US Assistant Secretary of State Christopher Hill, right,
speaks to journalists before heading out to six-party talks on North
Korea's nuclear program in Beijing Tuesday, Feb. 13, 2007.
The Democratic People's Republic of Korea (DPRK) yesterday agreed to shut
down and seal its nuclear facility in Yongbyon within 60 days in exchange for
energy a process widely seen as a major breakthrough.
Under the deal reached at the Six-Party Talks to denuclearize the Korean
Peninsula, Pyongyang will as the first step also accept monitoring from, and
verification by, the International Atomic Energy Agency within the timeframe.
In return, it will receive an initial 50,000 tons of heavy fuel oil or
equivalent of economic and humanitarian aid, Wu Dawei, the chief Chinese
negotiator, said in Beijing yesterday.
The DPRK will subsequently take complete measures to irreversibly "disable"
its nuclear programs and receive 950,000 tons of fuel oil, or the equivalent in
the form of economic or humanitarian aid, from China, the United States, the
Republic of Korea (ROK) and Russia.
The 1 million tons of fuel would be worth around $300 million at current
prices for Asian benchmark high-sulphur heavy fuel oil, which is used in power
stations, shipping and elsewhere.
The joint agreement outlining the initial actions the DPRK will take to end
its nuclear drive and the economic rewards it will receive in return was reached
after five days of hard negotiations.
All the parties agreed to take coordinated steps to implement the joint
statement of September 19, 2005 in a phased manner in line with the principle of
"action for action".
Under that agreement, Pyongyang pledged to give up its nuclear program in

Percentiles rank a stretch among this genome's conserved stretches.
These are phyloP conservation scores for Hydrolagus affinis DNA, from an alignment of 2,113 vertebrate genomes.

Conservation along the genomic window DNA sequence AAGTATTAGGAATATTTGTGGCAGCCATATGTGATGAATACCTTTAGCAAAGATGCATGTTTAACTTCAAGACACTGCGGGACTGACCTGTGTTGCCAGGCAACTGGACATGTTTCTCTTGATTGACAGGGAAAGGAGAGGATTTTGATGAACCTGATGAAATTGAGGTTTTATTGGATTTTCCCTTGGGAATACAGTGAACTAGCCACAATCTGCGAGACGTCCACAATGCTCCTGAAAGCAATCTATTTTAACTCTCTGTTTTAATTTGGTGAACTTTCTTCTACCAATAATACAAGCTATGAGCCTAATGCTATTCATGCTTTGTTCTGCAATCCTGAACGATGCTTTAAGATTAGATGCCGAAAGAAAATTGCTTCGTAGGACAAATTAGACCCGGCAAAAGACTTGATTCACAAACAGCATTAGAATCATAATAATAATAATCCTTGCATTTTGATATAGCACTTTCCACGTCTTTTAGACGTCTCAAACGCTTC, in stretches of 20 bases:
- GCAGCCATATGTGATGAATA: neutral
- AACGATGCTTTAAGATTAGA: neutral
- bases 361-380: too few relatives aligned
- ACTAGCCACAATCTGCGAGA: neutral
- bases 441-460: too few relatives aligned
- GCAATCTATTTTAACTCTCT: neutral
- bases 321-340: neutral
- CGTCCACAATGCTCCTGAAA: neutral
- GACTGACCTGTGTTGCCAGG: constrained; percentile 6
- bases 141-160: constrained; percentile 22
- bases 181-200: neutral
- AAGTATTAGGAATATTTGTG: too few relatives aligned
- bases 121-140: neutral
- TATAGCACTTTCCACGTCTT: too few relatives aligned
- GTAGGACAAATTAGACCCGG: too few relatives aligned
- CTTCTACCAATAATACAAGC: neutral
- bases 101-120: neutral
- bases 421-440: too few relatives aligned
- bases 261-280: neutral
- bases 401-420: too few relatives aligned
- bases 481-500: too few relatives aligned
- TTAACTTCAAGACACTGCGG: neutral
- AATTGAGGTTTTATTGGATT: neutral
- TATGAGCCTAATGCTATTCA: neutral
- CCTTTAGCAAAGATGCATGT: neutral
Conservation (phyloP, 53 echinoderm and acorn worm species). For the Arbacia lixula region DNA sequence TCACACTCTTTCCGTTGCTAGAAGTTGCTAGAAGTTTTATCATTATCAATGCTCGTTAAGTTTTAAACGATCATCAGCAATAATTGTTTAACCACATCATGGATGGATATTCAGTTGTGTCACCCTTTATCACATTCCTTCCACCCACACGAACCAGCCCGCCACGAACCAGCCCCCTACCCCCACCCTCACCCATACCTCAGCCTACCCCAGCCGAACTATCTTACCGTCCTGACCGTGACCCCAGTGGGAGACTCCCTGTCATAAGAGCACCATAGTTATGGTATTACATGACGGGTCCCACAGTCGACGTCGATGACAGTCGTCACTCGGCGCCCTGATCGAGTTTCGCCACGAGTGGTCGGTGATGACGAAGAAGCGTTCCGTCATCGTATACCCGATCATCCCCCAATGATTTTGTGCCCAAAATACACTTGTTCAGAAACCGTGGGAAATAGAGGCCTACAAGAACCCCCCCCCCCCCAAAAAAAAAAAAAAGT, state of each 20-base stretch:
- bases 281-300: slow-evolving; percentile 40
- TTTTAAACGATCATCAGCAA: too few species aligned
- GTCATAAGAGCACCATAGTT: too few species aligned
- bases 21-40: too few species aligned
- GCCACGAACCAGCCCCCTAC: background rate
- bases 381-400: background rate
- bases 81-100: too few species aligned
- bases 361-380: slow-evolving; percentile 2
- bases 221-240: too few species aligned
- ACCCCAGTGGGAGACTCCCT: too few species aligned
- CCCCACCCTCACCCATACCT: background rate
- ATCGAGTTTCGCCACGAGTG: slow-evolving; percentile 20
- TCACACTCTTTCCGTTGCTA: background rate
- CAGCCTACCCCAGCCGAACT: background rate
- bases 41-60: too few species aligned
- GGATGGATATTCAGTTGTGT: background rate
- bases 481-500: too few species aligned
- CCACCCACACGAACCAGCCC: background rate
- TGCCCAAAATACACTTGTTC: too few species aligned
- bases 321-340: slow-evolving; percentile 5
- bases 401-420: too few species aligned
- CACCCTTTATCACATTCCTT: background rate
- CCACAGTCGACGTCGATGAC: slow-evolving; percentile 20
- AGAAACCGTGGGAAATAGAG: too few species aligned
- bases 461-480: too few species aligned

exchange for energy aid and security guarantees.
According to the new agreement, bilateral talks will start between the DPRK
and the United States, and between the DPRK and Japan, to find ways to resolve
bilateral disputes and move toward diplomatic relations.
Washington will also begin the process of clearing the DPRK from a list of
state sponsors of terrorism.
Opinion: Powerful diplomacy
It is an outcome that the international
community has waited for far too long. The breakthrough is a profoundly
encouraging achievement for the six nations. The new agreement will give
fresh momentum to the diplomatic process.
The initial actions also cover the establishment of five working groups
within 30 days on denuclearization, normalization of DPRK-US and DPRK-Japan
relations, economic and energy cooperation, and Northeast Asia peace and
Meeting with heads of delegations to the talks after the closing ceremony,
State Councillor Tang Jiaxuan said the just-concluded session is a major
breakthrough and the Six-Party Talks mechanism itself has entered a substantive
"The Chinese government firmly supports the document and will spare no
efforts to take on its responsibilities," Tang said.
He said the result has once again showed that diplomatic negotiations are the
"correct and practical way" to resolve political disputes.
US Assistant Secretary of State Christopher Hill, also the country's chief
negotiator to the talks, told reporters: "Obviously we have a long way to go,
but we're very pleased with this agreement. It's a very solid step forward."
In Washington, the White House said the agreement is "a very important first
step" toward the denuclearization of the Korean Peninsula.
Chinese analysts were pleased with the breakthrough.
Ruan Zongze, a senior researcher at the China Institute of International
Studies, described the agreement as a New Year's gift.
He said "Pyongyang and Washington, like the other four sides in the talks,
had made great compromises on their positions during Monday's 16-hour
marathon-like session", which showed their sincerity to make substantive
He said it is of great political significance that the six parties reiterated
that they would fulfil the commitments made in the 2005 joint statement.
Qi Baoliang, a researcher with the China Institute of Contemporary
International Relations, said the initial actions are "the first important and
concrete steps toward nuclear disarmament, and the agreement charts the
direction for future development."
Agencies contributed to the story
(China Daily 02/14/2007 page1)